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Holidaymakers stuck in travel hell as UK flights grounded due to traffic control fault

Holidaymakers stuck in travel hell as UK flights grounded due to traffic control fault

British holidaymakers have described being trapped on runways for hours or left to consider driving home from locations as far-removed as Turkey, after a major fault with the UK’s air traffic control system cast air travel into utter dissaray.

With around a million passengers booked to travel on bank holiday Monday, airports were briefly forced to suspend all flights to and from the UK after air traffic control systems went down in a “network-wide” computer failure.

By the time National Air Traffic Services (NAST) announced at 3:15pm that they had “identified and remedied” the technical issue which had forced controllers to input all flight paths manually, more than 500 flights had already been cancelled – rising to 1,200 by the day’s end.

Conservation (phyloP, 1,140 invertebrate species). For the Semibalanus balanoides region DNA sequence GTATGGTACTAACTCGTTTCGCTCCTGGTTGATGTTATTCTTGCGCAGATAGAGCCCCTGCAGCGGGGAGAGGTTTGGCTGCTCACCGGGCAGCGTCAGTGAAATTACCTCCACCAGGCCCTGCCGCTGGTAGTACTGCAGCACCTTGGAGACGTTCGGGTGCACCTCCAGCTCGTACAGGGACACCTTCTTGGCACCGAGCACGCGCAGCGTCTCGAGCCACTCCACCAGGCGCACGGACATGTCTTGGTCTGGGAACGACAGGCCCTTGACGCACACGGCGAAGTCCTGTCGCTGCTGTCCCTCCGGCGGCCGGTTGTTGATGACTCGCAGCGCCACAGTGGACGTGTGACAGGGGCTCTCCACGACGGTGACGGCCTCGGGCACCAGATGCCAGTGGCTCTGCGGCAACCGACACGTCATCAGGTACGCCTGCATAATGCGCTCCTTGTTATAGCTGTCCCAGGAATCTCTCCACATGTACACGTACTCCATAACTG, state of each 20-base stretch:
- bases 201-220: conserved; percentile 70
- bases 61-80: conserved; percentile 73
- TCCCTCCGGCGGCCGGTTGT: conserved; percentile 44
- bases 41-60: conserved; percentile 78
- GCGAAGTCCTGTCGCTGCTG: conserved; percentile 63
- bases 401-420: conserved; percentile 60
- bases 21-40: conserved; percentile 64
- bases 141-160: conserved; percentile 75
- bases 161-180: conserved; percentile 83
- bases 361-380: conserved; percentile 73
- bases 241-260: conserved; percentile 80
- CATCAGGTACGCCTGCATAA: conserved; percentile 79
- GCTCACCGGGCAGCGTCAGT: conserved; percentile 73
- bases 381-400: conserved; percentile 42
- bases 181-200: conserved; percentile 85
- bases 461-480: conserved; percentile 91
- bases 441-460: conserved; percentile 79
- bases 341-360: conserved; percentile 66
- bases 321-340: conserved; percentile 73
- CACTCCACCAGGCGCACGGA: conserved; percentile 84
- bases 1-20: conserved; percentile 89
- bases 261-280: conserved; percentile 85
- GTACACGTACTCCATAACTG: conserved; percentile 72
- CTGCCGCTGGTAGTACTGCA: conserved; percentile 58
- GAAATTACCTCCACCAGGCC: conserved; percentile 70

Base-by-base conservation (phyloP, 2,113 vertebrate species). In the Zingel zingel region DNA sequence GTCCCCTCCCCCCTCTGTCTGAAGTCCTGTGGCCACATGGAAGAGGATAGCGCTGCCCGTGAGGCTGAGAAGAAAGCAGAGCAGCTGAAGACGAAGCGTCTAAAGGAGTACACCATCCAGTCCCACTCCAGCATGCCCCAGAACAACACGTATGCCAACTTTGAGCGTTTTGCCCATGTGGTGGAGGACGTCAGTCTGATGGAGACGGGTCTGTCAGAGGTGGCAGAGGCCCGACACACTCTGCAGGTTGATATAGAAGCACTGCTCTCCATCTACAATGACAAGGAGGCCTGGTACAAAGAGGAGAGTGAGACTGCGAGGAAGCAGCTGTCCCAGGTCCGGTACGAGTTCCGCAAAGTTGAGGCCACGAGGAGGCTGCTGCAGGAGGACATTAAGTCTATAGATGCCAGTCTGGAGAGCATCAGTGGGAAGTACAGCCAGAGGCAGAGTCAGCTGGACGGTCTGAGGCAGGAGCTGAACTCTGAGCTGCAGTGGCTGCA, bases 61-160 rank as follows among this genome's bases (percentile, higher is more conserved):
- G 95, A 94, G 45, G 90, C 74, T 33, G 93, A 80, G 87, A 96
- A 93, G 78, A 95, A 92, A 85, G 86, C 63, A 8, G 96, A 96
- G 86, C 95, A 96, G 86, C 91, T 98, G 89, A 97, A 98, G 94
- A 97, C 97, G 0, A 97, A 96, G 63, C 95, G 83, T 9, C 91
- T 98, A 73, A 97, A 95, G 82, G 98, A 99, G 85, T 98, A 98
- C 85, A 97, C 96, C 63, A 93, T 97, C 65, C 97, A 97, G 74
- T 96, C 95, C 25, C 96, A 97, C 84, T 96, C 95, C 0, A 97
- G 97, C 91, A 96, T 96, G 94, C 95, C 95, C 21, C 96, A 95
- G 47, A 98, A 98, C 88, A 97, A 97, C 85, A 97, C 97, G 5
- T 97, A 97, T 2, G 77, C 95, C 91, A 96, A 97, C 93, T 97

The knock-on effects of such disruption on one of the busiest days of the year has resulted in the worst day for UK air travel since the Icelandic volcano eruption in 2010 – with pain for holidaymakers set to last for days to come.

The Independent has heard from dozens of passengers whose plans have been plunged into chaos, with many now left stranded in foreign destinations with no replacement flights available for several days – amid a desperate scramble for last-minute accommodation.

Concerned relatives back at home said they feared loved ones travelling with heart problems or conditions such as epilepsy could see their ailments exacerbated by the stress of waiting for hours on the tarmac, in airport lounges and in queues for luggage or information.

Many also warned they would miss out days of paid work as a result of the disruption, with others fearing they would miss important occasions they had hoped to mark with relatives overseas, including birthdays and the scattering of a loved one’s ashes.

David Hill, a 61 year old GP in Surrey, and his wife had been staying with friends in the south of France, and had been set to fly home from Nice at 7:45pm in order to be back for appointments with his patients from 8:30am until 7pm on Tuesday.

More than 1,200 flights were cancelled due to the outage on Monday


When their departure time changed initially to 6am on Tuesday, they booked a hotel for the night – but were told shortly afterwards that their flight had been changed again to 2am, before it was again shifted to 4:30am and eventually cancelled.

There are now no replacement…

Click Here to Read the Full Original Article at The Independent Travel…